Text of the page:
Today, August 15, marks the 1,233rd anniversary of the Battle of Roncesvalles, a pitch battle fought by a contingent of Charlemagne’s army led by Roland, the prefect of the Breton March, against a Basque attack on the Roncesvalles pass while Roland’s men were on the retreat. This battle gave birth, about four-hundred years later, to one of the most celebrated epic poems in French literature, Le Chanson de Roland (The Song of Roland). Written in Middle French, it is celebrated as a landmark of French vernacular literature.
The earliest copy of the Chanson dates back to ca. 1098, in the midst of the First Crusade. It is part of a larger piece of work titled Chansons du Geste.
The story, as the anonymous author relates it in his poetic genius, is cast as a major battle between Charlemagne’s Christian paladins against the infidel forces of Marsila, the Saracen king of Zaragoza.King Marsila, who reigns in the last remaining stronghold of Zaragoza, devises a plot to fool Charlemagne into leaving Spain for good. He promises Charlemagne that he will be his vassal, and convert to Christianity, in return for him leaving Spain. Once back in France, however, Marsila reneges on his promise, and Charlemagne and his paladins, now in no mood to keep fighting the long war, plan to send an embassy to Marsila to negotiate on the agreed settlement.
Roland, a true, brave and faithful paladin, chooses his stepfather Ganelon to head the envoy. Ganelon, who plays the part of Judas in the story, would betray his stepson because of a long-held hatred and jealousy towards him. He views Roland’s choosing him for this mission as a way to have him killed, given the potential danger involved. Once he is received at Marsila’s court, he concludes a plot to have Roland killed by telling the Saracen king that he could attack the rear guard as Charlemagne leaves Spain. The one leading the rear guard is none other than Roland.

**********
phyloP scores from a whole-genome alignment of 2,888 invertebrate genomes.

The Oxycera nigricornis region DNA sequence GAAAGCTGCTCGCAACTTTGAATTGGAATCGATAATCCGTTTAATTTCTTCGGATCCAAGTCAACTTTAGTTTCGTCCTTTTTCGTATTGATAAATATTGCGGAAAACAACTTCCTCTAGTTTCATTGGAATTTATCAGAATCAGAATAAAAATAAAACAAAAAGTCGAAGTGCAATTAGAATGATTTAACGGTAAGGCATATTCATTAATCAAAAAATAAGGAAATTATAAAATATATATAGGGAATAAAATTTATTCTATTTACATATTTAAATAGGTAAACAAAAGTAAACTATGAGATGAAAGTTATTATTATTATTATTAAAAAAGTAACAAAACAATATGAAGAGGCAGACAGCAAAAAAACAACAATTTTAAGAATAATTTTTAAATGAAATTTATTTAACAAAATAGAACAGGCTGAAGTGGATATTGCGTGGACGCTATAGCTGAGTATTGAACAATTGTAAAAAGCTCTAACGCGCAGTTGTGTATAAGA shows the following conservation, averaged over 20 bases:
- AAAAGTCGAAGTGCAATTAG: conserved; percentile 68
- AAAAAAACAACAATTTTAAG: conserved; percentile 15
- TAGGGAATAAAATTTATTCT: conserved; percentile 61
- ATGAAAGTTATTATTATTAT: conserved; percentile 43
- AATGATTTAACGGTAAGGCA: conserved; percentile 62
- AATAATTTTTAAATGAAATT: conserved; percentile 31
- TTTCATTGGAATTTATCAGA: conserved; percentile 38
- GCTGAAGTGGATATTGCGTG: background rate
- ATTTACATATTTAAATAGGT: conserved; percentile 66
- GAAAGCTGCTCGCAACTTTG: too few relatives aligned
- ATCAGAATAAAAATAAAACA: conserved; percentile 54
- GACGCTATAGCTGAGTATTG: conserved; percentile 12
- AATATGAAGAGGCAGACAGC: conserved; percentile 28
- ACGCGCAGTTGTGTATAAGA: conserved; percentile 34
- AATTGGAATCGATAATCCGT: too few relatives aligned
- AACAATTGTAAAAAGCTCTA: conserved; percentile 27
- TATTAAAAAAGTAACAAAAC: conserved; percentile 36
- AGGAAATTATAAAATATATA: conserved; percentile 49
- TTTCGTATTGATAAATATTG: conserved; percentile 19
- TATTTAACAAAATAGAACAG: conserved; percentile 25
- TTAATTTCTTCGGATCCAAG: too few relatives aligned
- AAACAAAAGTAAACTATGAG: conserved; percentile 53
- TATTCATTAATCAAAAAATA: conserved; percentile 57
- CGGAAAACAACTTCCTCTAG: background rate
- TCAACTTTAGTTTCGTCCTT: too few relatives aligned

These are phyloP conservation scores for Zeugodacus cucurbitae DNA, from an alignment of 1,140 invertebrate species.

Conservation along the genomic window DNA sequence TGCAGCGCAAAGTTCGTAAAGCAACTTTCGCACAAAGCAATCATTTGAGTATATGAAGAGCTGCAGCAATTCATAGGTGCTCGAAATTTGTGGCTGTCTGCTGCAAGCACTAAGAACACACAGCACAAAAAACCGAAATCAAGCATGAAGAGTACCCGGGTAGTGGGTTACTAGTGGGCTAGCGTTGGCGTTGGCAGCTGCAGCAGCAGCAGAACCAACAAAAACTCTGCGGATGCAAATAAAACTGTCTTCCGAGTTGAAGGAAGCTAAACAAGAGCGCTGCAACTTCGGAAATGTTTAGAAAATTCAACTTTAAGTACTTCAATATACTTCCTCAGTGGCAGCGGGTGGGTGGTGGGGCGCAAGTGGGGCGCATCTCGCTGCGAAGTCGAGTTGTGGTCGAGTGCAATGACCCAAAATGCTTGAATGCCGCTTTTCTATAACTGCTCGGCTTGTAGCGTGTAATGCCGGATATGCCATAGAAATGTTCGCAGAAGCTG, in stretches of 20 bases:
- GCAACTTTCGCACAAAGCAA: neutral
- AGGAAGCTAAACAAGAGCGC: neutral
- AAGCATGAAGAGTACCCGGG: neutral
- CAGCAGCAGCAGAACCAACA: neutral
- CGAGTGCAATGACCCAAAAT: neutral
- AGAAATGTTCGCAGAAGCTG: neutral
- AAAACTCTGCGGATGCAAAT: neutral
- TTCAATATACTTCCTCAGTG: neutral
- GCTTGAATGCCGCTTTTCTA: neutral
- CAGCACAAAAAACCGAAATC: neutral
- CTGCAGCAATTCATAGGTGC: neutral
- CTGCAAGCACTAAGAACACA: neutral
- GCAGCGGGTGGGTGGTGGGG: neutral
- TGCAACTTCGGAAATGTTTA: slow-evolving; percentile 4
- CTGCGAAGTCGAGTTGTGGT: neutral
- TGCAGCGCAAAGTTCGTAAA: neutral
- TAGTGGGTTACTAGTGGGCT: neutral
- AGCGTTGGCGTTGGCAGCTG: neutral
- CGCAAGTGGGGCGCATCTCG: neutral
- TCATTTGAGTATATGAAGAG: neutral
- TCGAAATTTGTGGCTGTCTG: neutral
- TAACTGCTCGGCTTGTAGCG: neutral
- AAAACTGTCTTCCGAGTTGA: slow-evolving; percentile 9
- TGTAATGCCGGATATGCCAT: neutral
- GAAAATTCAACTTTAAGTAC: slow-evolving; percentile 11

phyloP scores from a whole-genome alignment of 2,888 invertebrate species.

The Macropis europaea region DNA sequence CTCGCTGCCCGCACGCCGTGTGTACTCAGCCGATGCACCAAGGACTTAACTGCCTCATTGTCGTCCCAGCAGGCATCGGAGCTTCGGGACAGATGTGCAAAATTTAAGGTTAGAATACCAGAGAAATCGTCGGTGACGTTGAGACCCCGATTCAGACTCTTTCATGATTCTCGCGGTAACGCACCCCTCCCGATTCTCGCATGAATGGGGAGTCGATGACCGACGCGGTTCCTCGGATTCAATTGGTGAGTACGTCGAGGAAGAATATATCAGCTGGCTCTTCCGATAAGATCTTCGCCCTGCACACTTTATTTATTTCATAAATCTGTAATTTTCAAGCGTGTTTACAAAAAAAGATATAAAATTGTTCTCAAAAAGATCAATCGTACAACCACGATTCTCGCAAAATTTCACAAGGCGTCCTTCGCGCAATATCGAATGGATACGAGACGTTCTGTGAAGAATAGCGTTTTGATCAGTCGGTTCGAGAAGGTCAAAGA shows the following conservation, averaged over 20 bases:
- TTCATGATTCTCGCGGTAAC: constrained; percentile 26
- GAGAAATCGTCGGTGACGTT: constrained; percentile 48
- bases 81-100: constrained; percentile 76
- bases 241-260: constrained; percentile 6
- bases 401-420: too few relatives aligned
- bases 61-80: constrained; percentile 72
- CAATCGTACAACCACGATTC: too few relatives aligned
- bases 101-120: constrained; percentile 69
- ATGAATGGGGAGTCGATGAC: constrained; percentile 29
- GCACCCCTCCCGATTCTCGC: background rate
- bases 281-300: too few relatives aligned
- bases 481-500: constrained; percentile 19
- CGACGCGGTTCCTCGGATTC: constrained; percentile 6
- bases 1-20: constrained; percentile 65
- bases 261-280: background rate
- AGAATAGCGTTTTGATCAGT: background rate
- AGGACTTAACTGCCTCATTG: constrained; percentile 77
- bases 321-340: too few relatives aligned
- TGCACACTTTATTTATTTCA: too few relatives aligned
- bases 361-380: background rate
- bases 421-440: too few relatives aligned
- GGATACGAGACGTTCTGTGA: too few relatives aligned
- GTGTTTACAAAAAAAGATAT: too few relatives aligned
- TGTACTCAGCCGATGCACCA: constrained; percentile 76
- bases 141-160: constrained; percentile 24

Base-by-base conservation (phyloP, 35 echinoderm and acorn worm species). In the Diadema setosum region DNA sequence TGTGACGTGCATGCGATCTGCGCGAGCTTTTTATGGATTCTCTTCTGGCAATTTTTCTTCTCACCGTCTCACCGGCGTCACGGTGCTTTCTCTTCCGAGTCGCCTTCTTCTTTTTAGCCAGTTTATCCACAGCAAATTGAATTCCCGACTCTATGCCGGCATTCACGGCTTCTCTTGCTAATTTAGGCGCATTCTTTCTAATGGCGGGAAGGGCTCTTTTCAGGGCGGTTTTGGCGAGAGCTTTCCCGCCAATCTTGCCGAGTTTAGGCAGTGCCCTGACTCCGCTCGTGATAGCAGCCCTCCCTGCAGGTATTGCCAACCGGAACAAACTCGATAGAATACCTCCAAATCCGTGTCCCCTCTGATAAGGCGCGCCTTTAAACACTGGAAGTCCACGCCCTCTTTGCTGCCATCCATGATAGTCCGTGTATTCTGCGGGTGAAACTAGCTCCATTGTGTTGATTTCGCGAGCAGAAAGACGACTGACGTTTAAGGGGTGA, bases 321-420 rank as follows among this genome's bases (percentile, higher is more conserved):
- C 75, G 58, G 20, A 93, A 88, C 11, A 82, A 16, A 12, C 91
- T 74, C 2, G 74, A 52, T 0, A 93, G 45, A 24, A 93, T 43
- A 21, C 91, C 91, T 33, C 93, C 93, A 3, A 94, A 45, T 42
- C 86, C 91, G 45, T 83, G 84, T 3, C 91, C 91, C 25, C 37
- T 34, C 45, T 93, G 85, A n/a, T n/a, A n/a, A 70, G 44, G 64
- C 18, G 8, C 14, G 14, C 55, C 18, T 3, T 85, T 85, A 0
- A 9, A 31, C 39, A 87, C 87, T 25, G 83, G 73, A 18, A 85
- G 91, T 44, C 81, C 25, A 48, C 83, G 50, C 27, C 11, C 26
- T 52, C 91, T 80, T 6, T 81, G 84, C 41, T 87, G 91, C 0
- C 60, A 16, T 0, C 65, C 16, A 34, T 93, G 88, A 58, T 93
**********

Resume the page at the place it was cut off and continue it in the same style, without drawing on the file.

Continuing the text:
Assisted by the twelve paladins, Charlemagne’s most trusted and beloved peers, Roland leads the march back to France, only to be overrun by a vastly superior Saracen force at the Roncesvalles pass. Oliver and Archbishop Turpin of Rheims, two of the paladins, fight bravely along with Roland. Oliver counsels Roland to blow his oliphant horn so that Charlemagne could return with a fresh contingent of knights to face the ambushing foe, but Roland refuses to do so. After the rear guard puts up a valiant fight, it is defeated, and so Roland blows the oliphant horn with such force that his temples burst, and he falls to his death. He is then escorted to paradise by Sts. Michael and Gabriel.
The poem presents us with a crusading fervor and ethos that make it a product of its time. Events in Spain from the mid-eleventh century, as well as the new crusading movement encouraged by Pope Urban II’s sermon at Cleremont in 1095, inspire and shape the tale. The exploits of the Spanish knight El Cid, nee Rodrigo Diaz de Vivar, against the invading Almoravid armies from North Africa led by bin Yusuf, is a big inspiration for the tale.
While the actual historical Roland’s rear guard was ambushed by Basque Christians, and Charlemagne and the Abbasid governors Sulieman al-Arabi of Barcelona and his confederates, Husayn of Zaragoza and Abu-Taur of Huesca were allies against the Ummayad caliph of Cordoba, Abd-Al Rahman I, the poem simply paints a picture of a thorough-going crusading enterprise pitting Christian against Muslim. In other words, Charlemagne had Muslim allies, but the Chanson does not concern itself with this tricky detail, preferring to allow the crusading events of the time mold and shape the poetic retelling. The eighth century paladin Roland becomes, in the Chanson, the ideal Christian knight for the twelfth and thirteenth-century knights fighting in Acre and Jerusalem.